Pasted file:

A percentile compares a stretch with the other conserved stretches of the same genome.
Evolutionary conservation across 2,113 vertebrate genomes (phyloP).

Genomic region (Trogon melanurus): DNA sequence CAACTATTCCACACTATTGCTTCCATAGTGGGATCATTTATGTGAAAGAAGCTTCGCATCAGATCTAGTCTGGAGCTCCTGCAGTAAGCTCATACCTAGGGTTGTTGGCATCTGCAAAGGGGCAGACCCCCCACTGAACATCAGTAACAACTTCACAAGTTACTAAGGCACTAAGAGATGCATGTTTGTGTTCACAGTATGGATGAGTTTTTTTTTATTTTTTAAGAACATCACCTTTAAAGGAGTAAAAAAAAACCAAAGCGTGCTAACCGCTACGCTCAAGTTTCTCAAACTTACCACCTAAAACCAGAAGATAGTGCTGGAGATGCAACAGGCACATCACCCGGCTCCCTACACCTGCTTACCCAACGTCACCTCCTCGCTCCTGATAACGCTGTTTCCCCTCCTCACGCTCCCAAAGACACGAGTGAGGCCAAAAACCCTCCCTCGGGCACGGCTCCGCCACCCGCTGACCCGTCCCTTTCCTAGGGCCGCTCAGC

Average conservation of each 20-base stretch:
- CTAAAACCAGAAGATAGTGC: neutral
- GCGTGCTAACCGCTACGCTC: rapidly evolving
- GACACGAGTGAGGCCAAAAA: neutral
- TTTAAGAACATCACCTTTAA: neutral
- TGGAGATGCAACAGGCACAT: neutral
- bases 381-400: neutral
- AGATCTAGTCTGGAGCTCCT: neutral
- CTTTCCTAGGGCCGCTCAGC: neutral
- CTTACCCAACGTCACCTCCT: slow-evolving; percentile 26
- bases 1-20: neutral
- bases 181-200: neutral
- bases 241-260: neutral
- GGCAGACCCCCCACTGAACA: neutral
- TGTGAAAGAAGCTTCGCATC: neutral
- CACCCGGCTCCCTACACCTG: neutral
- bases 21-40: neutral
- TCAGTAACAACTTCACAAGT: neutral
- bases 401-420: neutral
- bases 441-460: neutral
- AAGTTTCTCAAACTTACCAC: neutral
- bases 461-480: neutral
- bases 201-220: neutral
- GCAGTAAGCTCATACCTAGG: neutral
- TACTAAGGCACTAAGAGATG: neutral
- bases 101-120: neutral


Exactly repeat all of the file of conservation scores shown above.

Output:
A percentile compares a stretch with the other conserved stretches of the same genome.
Evolutionary conservation across 2,113 vertebrate genomes (phyloP).

Genomic region (Trogon melanurus): DNA sequence CAACTATTCCACACTATTGCTTCCATAGTGGGATCATTTATGTGAAAGAAGCTTCGCATCAGATCTAGTCTGGAGCTCCTGCAGTAAGCTCATACCTAGGGTTGTTGGCATCTGCAAAGGGGCAGACCCCCCACTGAACATCAGTAACAACTTCACAAGTTACTAAGGCACTAAGAGATGCATGTTTGTGTTCACAGTATGGATGAGTTTTTTTTTATTTTTTAAGAACATCACCTTTAAAGGAGTAAAAAAAAACCAAAGCGTGCTAACCGCTACGCTCAAGTTTCTCAAACTTACCACCTAAAACCAGAAGATAGTGCTGGAGATGCAACAGGCACATCACCCGGCTCCCTACACCTGCTTACCCAACGTCACCTCCTCGCTCCTGATAACGCTGTTTCCCCTCCTCACGCTCCCAAAGACACGAGTGAGGCCAAAAACCCTCCCTCGGGCACGGCTCCGCCACCCGCTGACCCGTCCCTTTCCTAGGGCCGCTCAGC

Average conservation of each 20-base stretch:
- CTAAAACCAGAAGATAGTGC: neutral
- GCGTGCTAACCGCTACGCTC: rapidly evolving
- GACACGAGTGAGGCCAAAAA: neutral
- TTTAAGAACATCACCTTTAA: neutral
- TGGAGATGCAACAGGCACAT: neutral
- bases 381-400: neutral
- AGATCTAGTCTGGAGCTCCT: neutral
- CTTTCCTAGGGCCGCTCAGC: neutral
- CTTACCCAACGTCACCTCCT: slow-evolving; percentile 26
- bases 1-20: neutral
- bases 181-200: neutral
- bases 241-260: neutral
- GGCAGACCCCCCACTGAACA: neutral
- TGTGAAAGAAGCTTCGCATC: neutral
- CACCCGGCTCCCTACACCTG: neutral
- bases 21-40: neutral
- TCAGTAACAACTTCACAAGT: neutral
- bases 401-420: neutral
- bases 441-460: neutral
- AAGTTTCTCAAACTTACCAC: neutral
- bases 461-480: neutral
- bases 201-220: neutral
- GCAGTAAGCTCATACCTAGG: neutral
- TACTAAGGCACTAAGAGATG: neutral
- bases 101-120: neutral